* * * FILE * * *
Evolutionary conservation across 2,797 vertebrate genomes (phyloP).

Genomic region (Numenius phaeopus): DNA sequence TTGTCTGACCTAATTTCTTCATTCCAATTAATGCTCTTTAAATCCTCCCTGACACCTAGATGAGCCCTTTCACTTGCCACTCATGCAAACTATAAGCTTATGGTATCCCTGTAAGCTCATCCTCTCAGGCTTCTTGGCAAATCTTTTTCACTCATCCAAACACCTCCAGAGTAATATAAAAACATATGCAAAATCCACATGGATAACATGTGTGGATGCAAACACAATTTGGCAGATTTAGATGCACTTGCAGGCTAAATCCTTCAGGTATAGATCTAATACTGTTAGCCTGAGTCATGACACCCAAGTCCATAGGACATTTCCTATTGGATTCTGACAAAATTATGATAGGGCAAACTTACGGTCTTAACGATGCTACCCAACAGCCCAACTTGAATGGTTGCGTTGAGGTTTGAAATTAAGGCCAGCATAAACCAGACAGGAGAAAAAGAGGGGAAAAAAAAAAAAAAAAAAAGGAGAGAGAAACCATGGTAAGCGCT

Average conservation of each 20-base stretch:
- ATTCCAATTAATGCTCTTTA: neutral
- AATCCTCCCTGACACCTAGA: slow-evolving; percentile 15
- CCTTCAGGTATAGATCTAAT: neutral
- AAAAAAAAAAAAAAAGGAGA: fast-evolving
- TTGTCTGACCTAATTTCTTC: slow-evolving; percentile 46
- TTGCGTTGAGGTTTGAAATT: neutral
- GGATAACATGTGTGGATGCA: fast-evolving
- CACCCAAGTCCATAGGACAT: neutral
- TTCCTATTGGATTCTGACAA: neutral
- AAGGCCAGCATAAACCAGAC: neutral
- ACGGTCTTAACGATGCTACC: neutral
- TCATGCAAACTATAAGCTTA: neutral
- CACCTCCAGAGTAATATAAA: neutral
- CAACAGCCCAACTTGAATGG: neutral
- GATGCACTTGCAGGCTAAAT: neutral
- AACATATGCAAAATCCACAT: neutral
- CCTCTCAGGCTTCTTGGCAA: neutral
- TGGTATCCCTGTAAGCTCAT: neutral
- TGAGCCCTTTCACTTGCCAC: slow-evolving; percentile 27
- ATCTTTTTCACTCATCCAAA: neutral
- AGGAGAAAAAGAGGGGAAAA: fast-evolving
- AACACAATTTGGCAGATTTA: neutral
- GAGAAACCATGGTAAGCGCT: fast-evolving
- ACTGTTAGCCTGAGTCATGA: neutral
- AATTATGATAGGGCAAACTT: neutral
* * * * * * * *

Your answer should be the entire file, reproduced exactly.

Evolutionary conservation across 2,797 vertebrate genomes (phyloP).

Genomic region (Numenius phaeopus): DNA sequence TTGTCTGACCTAATTTCTTCATTCCAATTAATGCTCTTTAAATCCTCCCTGACACCTAGATGAGCCCTTTCACTTGCCACTCATGCAAACTATAAGCTTATGGTATCCCTGTAAGCTCATCCTCTCAGGCTTCTTGGCAAATCTTTTTCACTCATCCAAACACCTCCAGAGTAATATAAAAACATATGCAAAATCCACATGGATAACATGTGTGGATGCAAACACAATTTGGCAGATTTAGATGCACTTGCAGGCTAAATCCTTCAGGTATAGATCTAATACTGTTAGCCTGAGTCATGACACCCAAGTCCATAGGACATTTCCTATTGGATTCTGACAAAATTATGATAGGGCAAACTTACGGTCTTAACGATGCTACCCAACAGCCCAACTTGAATGGTTGCGTTGAGGTTTGAAATTAAGGCCAGCATAAACCAGACAGGAGAAAAAGAGGGGAAAAAAAAAAAAAAAAAAAGGAGAGAGAAACCATGGTAAGCGCT

Average conservation of each 20-base stretch:
- ATTCCAATTAATGCTCTTTA: neutral
- AATCCTCCCTGACACCTAGA: slow-evolving; percentile 15
- CCTTCAGGTATAGATCTAAT: neutral
- AAAAAAAAAAAAAAAGGAGA: fast-evolving
- TTGTCTGACCTAATTTCTTC: slow-evolving; percentile 46
- TTGCGTTGAGGTTTGAAATT: neutral
- GGATAACATGTGTGGATGCA: fast-evolving
- CACCCAAGTCCATAGGACAT: neutral
- TTCCTATTGGATTCTGACAA: neutral
- AAGGCCAGCATAAACCAGAC: neutral
- ACGGTCTTAACGATGCTACC: neutral
- TCATGCAAACTATAAGCTTA: neutral
- CACCTCCAGAGTAATATAAA: neutral
- CAACAGCCCAACTTGAATGG: neutral
- GATGCACTTGCAGGCTAAAT: neutral
- AACATATGCAAAATCCACAT: neutral
- CCTCTCAGGCTTCTTGGCAA: neutral
- TGGTATCCCTGTAAGCTCAT: neutral
- TGAGCCCTTTCACTTGCCAC: slow-evolving; percentile 27
- ATCTTTTTCACTCATCCAAA: neutral
- AGGAGAAAAAGAGGGGAAAA: fast-evolving
- AACACAATTTGGCAGATTTA: neutral
- GAGAAACCATGGTAAGCGCT: fast-evolving
- ACTGTTAGCCTGAGTCATGA: neutral
- AATTATGATAGGGCAAACTT: neutral